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What Is Open C Guitar Tuning And How Is It Used?

Open guitar tunings in their basic form were handed down to us form the American blues scene (mostly), although certainly other countries had their own folk variations. In the deep south, the weather was sultry, that's to say often hot and humid, which isn't a great combination for sensitive wooden instruments like guitars. Tuning the guitar to an open chord made a lot of sense. Just bar the strings at any fret and you will play a chord, and it is much easier to keep in tune. This kind of arrangement also lends itself to playing with a bottleneck, which is a delicious sound when done probably.

After the pressure of necessity passed, modern guitarists started to explore the possibilities of open G, open G and also open C. There are many, many variations and open C is not used nearly as often as the other two and their hybrid cousins. The great thing about this tuning is that the open bass E chord is tuned right down to C, so it's really low. This provides a great rumbling, droning bass, but it's got to be tuned really accurately. If not, it can sound pretty awful - when it's right, it's a joy to hear in any style of playing. See examples here www.play-blues-guitar.eu.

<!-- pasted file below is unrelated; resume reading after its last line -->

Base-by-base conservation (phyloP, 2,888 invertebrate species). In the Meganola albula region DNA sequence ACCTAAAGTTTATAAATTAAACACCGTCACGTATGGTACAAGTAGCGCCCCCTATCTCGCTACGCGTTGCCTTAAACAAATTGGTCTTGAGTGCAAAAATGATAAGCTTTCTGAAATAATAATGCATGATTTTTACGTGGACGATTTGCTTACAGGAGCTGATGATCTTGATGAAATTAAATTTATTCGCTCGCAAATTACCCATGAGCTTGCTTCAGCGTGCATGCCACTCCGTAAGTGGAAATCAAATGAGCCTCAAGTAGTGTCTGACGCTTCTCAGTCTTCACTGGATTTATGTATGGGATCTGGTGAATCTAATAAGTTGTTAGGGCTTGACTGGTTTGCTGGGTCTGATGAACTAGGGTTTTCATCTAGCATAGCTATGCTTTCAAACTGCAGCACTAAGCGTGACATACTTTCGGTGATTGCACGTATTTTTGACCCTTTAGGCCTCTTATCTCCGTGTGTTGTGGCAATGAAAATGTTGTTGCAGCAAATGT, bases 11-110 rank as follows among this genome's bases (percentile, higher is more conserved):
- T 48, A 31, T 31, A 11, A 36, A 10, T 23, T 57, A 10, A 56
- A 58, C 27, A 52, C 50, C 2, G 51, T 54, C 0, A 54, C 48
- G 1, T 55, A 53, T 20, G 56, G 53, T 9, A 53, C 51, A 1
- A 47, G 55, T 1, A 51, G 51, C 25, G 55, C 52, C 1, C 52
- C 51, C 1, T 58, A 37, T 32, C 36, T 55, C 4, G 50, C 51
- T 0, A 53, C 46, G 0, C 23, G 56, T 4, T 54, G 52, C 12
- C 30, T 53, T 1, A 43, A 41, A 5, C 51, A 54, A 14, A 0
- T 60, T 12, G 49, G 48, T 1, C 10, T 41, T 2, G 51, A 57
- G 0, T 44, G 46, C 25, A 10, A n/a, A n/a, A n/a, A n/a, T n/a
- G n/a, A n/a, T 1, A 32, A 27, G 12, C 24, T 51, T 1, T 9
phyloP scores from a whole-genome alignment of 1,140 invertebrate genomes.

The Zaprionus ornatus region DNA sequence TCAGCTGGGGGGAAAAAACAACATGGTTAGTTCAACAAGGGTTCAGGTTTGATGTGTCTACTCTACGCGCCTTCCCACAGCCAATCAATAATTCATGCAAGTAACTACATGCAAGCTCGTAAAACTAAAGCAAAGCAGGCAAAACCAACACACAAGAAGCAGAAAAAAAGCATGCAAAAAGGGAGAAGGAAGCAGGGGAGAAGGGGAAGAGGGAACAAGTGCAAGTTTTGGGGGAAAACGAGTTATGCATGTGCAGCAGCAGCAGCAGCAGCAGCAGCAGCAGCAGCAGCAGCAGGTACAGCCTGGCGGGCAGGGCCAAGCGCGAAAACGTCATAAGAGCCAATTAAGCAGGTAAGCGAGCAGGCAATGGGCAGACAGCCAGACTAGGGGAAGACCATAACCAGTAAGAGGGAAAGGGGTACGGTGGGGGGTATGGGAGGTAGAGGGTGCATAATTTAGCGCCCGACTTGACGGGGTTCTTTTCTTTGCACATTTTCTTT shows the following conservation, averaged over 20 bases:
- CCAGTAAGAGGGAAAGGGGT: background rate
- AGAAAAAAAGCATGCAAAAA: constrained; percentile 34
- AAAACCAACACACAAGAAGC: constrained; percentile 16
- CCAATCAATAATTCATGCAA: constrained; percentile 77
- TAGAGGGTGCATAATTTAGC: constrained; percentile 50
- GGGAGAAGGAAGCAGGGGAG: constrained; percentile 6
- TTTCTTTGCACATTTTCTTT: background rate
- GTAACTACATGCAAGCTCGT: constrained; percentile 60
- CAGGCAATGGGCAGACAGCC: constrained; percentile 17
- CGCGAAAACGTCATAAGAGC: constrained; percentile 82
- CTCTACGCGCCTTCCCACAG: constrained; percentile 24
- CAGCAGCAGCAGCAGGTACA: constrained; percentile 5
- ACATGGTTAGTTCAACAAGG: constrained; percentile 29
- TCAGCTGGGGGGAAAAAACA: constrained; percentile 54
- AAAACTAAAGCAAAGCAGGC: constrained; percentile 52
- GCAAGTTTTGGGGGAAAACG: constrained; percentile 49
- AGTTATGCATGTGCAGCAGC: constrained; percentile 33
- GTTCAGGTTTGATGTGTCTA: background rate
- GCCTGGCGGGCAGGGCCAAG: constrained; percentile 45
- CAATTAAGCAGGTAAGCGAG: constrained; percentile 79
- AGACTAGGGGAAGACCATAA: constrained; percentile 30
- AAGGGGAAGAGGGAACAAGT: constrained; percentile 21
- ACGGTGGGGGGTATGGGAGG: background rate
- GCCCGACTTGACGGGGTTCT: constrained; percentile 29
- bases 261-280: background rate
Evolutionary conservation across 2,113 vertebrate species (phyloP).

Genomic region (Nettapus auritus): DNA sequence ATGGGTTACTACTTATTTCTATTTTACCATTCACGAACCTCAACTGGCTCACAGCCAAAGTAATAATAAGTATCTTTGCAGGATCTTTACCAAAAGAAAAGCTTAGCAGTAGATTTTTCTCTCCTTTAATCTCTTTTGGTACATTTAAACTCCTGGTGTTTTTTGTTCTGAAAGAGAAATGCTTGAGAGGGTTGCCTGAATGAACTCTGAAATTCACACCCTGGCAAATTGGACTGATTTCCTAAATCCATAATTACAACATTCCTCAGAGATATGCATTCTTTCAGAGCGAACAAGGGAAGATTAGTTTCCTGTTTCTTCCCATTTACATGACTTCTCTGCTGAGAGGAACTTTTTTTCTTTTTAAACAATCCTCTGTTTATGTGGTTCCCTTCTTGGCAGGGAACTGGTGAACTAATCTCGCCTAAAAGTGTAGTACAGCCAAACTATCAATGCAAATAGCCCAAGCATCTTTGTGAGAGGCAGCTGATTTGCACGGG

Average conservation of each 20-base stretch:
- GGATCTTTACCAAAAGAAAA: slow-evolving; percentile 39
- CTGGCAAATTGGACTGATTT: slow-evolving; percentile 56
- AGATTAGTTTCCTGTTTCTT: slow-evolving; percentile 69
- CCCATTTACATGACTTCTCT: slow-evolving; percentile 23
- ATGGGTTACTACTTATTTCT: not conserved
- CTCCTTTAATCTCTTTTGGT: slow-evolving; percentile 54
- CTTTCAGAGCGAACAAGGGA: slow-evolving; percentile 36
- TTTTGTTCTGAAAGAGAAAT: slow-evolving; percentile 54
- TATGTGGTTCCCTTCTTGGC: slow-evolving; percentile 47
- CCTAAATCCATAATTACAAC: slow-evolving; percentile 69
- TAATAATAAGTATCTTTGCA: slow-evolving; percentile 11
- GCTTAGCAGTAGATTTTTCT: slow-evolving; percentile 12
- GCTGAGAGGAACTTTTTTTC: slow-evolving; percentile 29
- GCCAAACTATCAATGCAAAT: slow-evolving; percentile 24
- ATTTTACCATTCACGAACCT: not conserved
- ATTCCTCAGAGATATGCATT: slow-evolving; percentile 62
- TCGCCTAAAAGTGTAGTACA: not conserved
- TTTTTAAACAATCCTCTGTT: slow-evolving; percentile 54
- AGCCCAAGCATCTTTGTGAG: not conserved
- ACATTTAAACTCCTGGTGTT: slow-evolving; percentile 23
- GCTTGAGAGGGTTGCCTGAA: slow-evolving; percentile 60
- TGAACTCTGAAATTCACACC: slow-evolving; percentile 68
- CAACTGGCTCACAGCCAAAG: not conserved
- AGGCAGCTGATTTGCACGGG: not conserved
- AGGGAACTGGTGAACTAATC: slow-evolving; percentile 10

A lot of guitarists don't like it to much because of the strain it puts on one particular string, which is the B string. Normally, we tune down to achieve the right sound, unless of course you're tuning up to open E or A, but this is rare. In Open C the B string is tuned up to C, so it's tighter than usual, more difficult to bend over and also more prone to snapping if the finger picking touch is too strong. With care, it's a great tuning but it's best not to tune up and down so often. It's a good idea to have a separate guitar tuned to Open C.

It isn't just the blues that sound good in this tuning. Many Irish jigs, reels and traditional slow ballads often use variations and hybrids. Sometimes just changing one string makes an enormous difference to the sound and also opens up possibilities of creating new chords to take full advantage of the new patterns. One famous blues man, Skip James, used the tuning a lot and some of the greatest songs were the result, such as Crow Jane and many others.

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